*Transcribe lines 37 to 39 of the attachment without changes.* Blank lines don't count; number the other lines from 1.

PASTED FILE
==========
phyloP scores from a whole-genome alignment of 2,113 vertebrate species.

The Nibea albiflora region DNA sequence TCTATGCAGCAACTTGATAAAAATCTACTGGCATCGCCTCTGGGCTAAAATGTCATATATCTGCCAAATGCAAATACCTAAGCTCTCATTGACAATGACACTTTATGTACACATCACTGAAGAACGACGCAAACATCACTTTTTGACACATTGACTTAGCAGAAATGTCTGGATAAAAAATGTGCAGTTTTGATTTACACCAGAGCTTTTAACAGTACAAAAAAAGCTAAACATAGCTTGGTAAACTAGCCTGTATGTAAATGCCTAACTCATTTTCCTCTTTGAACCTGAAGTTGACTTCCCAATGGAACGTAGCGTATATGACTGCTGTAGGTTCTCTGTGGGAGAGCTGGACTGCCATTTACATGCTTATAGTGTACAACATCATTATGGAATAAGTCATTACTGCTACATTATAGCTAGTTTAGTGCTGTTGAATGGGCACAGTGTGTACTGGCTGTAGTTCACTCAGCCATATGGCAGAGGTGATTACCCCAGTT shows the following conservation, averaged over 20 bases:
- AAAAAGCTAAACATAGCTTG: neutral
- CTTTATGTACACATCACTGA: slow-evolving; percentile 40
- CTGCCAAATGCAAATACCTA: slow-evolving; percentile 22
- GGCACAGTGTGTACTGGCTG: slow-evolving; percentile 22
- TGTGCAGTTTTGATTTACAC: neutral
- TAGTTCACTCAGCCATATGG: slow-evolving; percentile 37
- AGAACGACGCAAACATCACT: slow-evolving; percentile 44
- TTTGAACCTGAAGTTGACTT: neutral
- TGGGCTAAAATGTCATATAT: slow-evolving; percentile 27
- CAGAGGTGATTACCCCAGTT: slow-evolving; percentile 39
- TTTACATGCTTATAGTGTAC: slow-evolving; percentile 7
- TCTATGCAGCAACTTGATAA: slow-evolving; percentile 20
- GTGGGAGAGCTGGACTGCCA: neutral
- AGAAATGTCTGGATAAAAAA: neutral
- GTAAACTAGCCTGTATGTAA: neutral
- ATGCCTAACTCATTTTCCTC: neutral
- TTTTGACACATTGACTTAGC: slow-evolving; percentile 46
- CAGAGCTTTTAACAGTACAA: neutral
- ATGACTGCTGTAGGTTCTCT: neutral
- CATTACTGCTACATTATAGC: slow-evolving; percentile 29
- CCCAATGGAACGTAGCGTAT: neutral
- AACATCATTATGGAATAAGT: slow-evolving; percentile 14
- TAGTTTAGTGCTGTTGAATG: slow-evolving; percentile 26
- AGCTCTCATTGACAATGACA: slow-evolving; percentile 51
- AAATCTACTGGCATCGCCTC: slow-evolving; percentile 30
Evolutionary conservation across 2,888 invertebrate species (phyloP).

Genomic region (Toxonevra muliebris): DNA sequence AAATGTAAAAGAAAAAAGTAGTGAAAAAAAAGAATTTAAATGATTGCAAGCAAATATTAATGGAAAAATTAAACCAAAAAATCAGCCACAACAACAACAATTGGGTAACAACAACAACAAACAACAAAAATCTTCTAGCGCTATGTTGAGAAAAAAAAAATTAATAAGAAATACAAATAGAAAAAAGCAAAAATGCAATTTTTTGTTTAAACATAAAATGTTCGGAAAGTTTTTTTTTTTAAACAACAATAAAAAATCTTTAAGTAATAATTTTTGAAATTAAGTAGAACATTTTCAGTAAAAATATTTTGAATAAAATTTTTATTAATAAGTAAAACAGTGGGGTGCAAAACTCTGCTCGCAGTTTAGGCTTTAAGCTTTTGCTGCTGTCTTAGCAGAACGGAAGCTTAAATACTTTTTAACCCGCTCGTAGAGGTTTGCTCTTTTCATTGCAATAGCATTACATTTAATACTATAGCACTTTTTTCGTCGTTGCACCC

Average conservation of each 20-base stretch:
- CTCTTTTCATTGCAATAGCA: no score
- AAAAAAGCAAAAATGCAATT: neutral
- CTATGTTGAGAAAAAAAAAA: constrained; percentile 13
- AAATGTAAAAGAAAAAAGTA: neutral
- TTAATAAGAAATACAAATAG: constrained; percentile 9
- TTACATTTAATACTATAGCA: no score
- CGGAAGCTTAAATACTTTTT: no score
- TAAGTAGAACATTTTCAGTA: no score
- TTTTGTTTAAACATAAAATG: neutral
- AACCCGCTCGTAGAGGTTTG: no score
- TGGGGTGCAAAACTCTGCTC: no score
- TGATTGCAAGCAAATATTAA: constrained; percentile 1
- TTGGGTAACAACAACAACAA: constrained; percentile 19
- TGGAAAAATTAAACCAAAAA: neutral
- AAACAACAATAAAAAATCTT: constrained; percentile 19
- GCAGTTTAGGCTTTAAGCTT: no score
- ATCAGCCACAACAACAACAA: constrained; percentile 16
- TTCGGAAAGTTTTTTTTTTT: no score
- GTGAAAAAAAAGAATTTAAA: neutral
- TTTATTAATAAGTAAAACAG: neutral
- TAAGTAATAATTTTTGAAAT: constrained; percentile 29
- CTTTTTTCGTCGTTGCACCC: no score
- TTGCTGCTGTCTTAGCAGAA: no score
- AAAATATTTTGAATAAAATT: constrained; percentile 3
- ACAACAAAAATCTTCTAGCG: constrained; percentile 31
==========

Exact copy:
- CGGAAGCTTAAATACTTTTT: no score
- TAAGTAGAACATTTTCAGTA: no score
- TTTTGTTTAAACATAAAATG: neutral